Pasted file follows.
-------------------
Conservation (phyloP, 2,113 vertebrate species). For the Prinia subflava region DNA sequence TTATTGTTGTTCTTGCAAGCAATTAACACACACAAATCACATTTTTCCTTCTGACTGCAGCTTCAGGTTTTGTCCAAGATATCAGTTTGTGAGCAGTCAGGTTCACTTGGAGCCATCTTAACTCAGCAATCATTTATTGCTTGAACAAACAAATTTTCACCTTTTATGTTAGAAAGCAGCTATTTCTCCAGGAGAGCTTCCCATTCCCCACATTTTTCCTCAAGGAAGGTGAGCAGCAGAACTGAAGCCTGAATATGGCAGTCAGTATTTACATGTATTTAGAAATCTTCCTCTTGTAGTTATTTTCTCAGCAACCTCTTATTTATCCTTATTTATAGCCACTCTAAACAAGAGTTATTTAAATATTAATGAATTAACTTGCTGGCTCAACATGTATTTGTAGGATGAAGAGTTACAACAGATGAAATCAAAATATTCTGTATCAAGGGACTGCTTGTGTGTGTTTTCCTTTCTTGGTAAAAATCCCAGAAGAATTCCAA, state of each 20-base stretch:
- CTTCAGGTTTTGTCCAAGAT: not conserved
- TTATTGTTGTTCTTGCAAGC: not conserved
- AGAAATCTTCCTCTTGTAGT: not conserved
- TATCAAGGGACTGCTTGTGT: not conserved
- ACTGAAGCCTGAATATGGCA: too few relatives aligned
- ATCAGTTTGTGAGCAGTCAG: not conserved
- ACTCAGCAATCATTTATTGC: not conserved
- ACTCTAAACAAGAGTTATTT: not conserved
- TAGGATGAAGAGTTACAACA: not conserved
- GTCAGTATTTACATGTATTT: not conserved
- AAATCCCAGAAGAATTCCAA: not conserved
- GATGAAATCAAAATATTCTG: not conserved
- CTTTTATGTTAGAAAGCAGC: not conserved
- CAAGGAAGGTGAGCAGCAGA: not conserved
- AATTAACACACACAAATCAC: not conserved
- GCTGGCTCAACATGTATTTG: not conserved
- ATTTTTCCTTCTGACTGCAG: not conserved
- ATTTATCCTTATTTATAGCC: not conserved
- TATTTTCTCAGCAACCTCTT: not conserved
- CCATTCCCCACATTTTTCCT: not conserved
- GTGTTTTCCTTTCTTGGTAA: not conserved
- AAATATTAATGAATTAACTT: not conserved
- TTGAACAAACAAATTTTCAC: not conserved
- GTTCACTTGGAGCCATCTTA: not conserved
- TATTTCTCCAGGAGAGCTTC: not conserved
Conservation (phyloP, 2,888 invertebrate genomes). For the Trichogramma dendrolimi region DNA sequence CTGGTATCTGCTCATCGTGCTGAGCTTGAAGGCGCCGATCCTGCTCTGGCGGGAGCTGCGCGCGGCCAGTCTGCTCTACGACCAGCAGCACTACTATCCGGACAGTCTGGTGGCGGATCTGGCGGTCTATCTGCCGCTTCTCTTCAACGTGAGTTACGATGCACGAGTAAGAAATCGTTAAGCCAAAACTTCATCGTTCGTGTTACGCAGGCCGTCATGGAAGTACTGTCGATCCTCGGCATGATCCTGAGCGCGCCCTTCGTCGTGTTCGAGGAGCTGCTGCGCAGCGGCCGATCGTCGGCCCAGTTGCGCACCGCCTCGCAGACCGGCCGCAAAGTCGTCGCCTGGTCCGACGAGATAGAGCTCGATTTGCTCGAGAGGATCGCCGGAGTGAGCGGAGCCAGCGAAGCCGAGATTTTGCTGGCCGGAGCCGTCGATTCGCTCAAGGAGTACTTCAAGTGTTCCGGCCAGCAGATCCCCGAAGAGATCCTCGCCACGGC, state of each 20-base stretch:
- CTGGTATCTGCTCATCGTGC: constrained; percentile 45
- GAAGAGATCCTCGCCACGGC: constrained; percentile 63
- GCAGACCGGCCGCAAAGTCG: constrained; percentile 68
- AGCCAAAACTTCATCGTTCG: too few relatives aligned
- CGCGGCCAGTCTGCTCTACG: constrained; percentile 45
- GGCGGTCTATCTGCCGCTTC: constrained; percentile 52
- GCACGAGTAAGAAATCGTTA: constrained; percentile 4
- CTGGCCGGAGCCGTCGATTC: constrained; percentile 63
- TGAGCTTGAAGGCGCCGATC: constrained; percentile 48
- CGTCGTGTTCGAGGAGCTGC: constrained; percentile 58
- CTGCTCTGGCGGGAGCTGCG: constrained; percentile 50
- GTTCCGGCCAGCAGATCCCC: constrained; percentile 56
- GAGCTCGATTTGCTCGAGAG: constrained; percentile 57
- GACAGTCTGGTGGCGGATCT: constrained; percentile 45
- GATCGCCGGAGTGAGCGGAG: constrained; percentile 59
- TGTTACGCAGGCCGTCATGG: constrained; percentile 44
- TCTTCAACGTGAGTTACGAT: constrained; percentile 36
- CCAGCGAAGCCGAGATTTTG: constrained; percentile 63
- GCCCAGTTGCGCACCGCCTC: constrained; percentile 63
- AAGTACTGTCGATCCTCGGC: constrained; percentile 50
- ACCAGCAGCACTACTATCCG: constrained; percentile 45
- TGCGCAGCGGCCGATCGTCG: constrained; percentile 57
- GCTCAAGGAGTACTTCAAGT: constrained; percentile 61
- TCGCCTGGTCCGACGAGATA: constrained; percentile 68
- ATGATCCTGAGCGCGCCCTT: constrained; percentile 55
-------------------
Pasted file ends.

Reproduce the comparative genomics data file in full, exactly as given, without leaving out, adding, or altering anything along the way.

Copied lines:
Conservation (phyloP, 2,113 vertebrate species). For the Prinia subflava region DNA sequence TTATTGTTGTTCTTGCAAGCAATTAACACACACAAATCACATTTTTCCTTCTGACTGCAGCTTCAGGTTTTGTCCAAGATATCAGTTTGTGAGCAGTCAGGTTCACTTGGAGCCATCTTAACTCAGCAATCATTTATTGCTTGAACAAACAAATTTTCACCTTTTATGTTAGAAAGCAGCTATTTCTCCAGGAGAGCTTCCCATTCCCCACATTTTTCCTCAAGGAAGGTGAGCAGCAGAACTGAAGCCTGAATATGGCAGTCAGTATTTACATGTATTTAGAAATCTTCCTCTTGTAGTTATTTTCTCAGCAACCTCTTATTTATCCTTATTTATAGCCACTCTAAACAAGAGTTATTTAAATATTAATGAATTAACTTGCTGGCTCAACATGTATTTGTAGGATGAAGAGTTACAACAGATGAAATCAAAATATTCTGTATCAAGGGACTGCTTGTGTGTGTTTTCCTTTCTTGGTAAAAATCCCAGAAGAATTCCAA, state of each 20-base stretch:
- CTTCAGGTTTTGTCCAAGAT: not conserved
- TTATTGTTGTTCTTGCAAGC: not conserved
- AGAAATCTTCCTCTTGTAGT: not conserved
- TATCAAGGGACTGCTTGTGT: not conserved
- ACTGAAGCCTGAATATGGCA: too few relatives aligned
- ATCAGTTTGTGAGCAGTCAG: not conserved
- ACTCAGCAATCATTTATTGC: not conserved
- ACTCTAAACAAGAGTTATTT: not conserved
- TAGGATGAAGAGTTACAACA: not conserved
- GTCAGTATTTACATGTATTT: not conserved
- AAATCCCAGAAGAATTCCAA: not conserved
- GATGAAATCAAAATATTCTG: not conserved
- CTTTTATGTTAGAAAGCAGC: not conserved
- CAAGGAAGGTGAGCAGCAGA: not conserved
- AATTAACACACACAAATCAC: not conserved
- GCTGGCTCAACATGTATTTG: not conserved
- ATTTTTCCTTCTGACTGCAG: not conserved
- ATTTATCCTTATTTATAGCC: not conserved
- TATTTTCTCAGCAACCTCTT: not conserved
- CCATTCCCCACATTTTTCCT: not conserved
- GTGTTTTCCTTTCTTGGTAA: not conserved
- AAATATTAATGAATTAACTT: not conserved
- TTGAACAAACAAATTTTCAC: not conserved
- GTTCACTTGGAGCCATCTTA: not conserved
- TATTTCTCCAGGAGAGCTTC: not conserved
Conservation (phyloP, 2,888 invertebrate genomes). For the Trichogramma dendrolimi region DNA sequence CTGGTATCTGCTCATCGTGCTGAGCTTGAAGGCGCCGATCCTGCTCTGGCGGGAGCTGCGCGCGGCCAGTCTGCTCTACGACCAGCAGCACTACTATCCGGACAGTCTGGTGGCGGATCTGGCGGTCTATCTGCCGCTTCTCTTCAACGTGAGTTACGATGCACGAGTAAGAAATCGTTAAGCCAAAACTTCATCGTTCGTGTTACGCAGGCCGTCATGGAAGTACTGTCGATCCTCGGCATGATCCTGAGCGCGCCCTTCGTCGTGTTCGAGGAGCTGCTGCGCAGCGGCCGATCGTCGGCCCAGTTGCGCACCGCCTCGCAGACCGGCCGCAAAGTCGTCGCCTGGTCCGACGAGATAGAGCTCGATTTGCTCGAGAGGATCGCCGGAGTGAGCGGAGCCAGCGAAGCCGAGATTTTGCTGGCCGGAGCCGTCGATTCGCTCAAGGAGTACTTCAAGTGTTCCGGCCAGCAGATCCCCGAAGAGATCCTCGCCACGGC, state of each 20-base stretch:
- CTGGTATCTGCTCATCGTGC: constrained; percentile 45
- GAAGAGATCCTCGCCACGGC: constrained; percentile 63
- GCAGACCGGCCGCAAAGTCG: constrained; percentile 68
- AGCCAAAACTTCATCGTTCG: too few relatives aligned
- CGCGGCCAGTCTGCTCTACG: constrained; percentile 45
- GGCGGTCTATCTGCCGCTTC: constrained; percentile 52
- GCACGAGTAAGAAATCGTTA: constrained; percentile 4
- CTGGCCGGAGCCGTCGATTC: constrained; percentile 63
- TGAGCTTGAAGGCGCCGATC: constrained; percentile 48
- CGTCGTGTTCGAGGAGCTGC: constrained; percentile 58
- CTGCTCTGGCGGGAGCTGCG: constrained; percentile 50
- GTTCCGGCCAGCAGATCCCC: constrained; percentile 56
- GAGCTCGATTTGCTCGAGAG: constrained; percentile 57
- GACAGTCTGGTGGCGGATCT: constrained; percentile 45
- GATCGCCGGAGTGAGCGGAG: constrained; percentile 59
- TGTTACGCAGGCCGTCATGG: constrained; percentile 44
- TCTTCAACGTGAGTTACGAT: constrained; percentile 36
- CCAGCGAAGCCGAGATTTTG: constrained; percentile 63
- GCCCAGTTGCGCACCGCCTC: constrained; percentile 63
- AAGTACTGTCGATCCTCGGC: constrained; percentile 50
- ACCAGCAGCACTACTATCCG: constrained; percentile 45
- TGCGCAGCGGCCGATCGTCG: constrained; percentile 57
- GCTCAAGGAGTACTTCAAGT: constrained; percentile 61
- TCGCCTGGTCCGACGAGATA: constrained; percentile 68
- ATGATCCTGAGCGCGCCCTT: constrained; percentile 55